Doctors at Johns Hopkins University School of Medicine said a U.S. military sergeant has received the world's first total penis and scrotum transplant.
The man, who has not been identified, was injured in an IED blast in Afghanistan several years ago.
"We are hopeful that this transplant will help restore near-normal urinary and sexual functions for this young man," said W.P. Andrew Lee, M.D., professor and director of plastic and reconstructive surgery at the Johns Hopkins University School of Medicine.
The 14-hour surgery, conducted by a team of nine plastic surgeons and two urological surgeons on March 26, involved a transplant from a deceased donor of the entire penis, the scrotum without testicles and partial abdominal wall. The testicles, which could have contained sperm from a deceased donor, were not included in the transplant.
The Pentagon has focused on advancements in genital transplants to treat the scores of soldiers injured by IEDs in Iraq and Afghanistan.
In a statement, the recipient said his injury was "not an easy one to accept."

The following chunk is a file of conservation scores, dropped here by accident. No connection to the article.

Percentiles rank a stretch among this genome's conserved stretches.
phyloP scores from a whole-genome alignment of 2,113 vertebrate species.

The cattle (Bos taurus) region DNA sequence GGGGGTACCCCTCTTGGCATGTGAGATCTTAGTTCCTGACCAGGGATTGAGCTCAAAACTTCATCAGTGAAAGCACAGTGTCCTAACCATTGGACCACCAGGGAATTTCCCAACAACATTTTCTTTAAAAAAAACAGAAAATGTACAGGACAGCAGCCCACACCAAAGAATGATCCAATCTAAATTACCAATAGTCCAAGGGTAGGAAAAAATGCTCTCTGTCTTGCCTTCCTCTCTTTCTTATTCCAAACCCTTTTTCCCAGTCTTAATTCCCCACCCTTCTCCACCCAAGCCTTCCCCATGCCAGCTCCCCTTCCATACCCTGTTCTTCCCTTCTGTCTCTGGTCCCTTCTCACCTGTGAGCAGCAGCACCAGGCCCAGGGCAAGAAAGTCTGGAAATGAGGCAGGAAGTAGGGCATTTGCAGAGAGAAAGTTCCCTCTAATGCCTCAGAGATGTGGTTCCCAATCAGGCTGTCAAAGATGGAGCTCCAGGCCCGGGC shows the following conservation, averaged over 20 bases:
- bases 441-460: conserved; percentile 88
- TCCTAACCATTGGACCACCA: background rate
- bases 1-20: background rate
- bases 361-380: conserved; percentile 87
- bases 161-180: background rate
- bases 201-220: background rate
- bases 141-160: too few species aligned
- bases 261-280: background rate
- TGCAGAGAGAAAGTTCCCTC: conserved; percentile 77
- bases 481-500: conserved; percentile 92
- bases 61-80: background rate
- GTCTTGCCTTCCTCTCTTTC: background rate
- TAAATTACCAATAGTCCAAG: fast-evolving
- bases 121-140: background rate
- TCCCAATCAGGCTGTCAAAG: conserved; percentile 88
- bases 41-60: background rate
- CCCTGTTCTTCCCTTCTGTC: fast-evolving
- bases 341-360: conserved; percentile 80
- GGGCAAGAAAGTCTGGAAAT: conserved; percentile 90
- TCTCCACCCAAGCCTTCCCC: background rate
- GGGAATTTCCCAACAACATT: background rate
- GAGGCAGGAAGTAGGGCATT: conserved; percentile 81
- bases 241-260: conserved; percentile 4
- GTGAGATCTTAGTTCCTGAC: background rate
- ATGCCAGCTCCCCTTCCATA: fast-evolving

"When I first woke up, I felt finally more normal...with a level of confidence as well. Confidence... like finally I'm OK now," he said.
Army Chief Warrant Officer 2 Jonathan R. Farmer, Navy Chief Cryptologic Technician (Interpretive) Shannon M. Kent, and Defense Department civilian Scott A. Wirtz were killed, a Pentagon news release says.
President Donald Trump hit back at House Speaker Nancy Pelosi on Thursday with a letter saying he was "sorry to inform" her that her trip to Brussels, Belgium and Afghanistan would be canceled due to the government shutdown, just one day after Pelosi proposed cancelling the State of the Union address for similar reasons.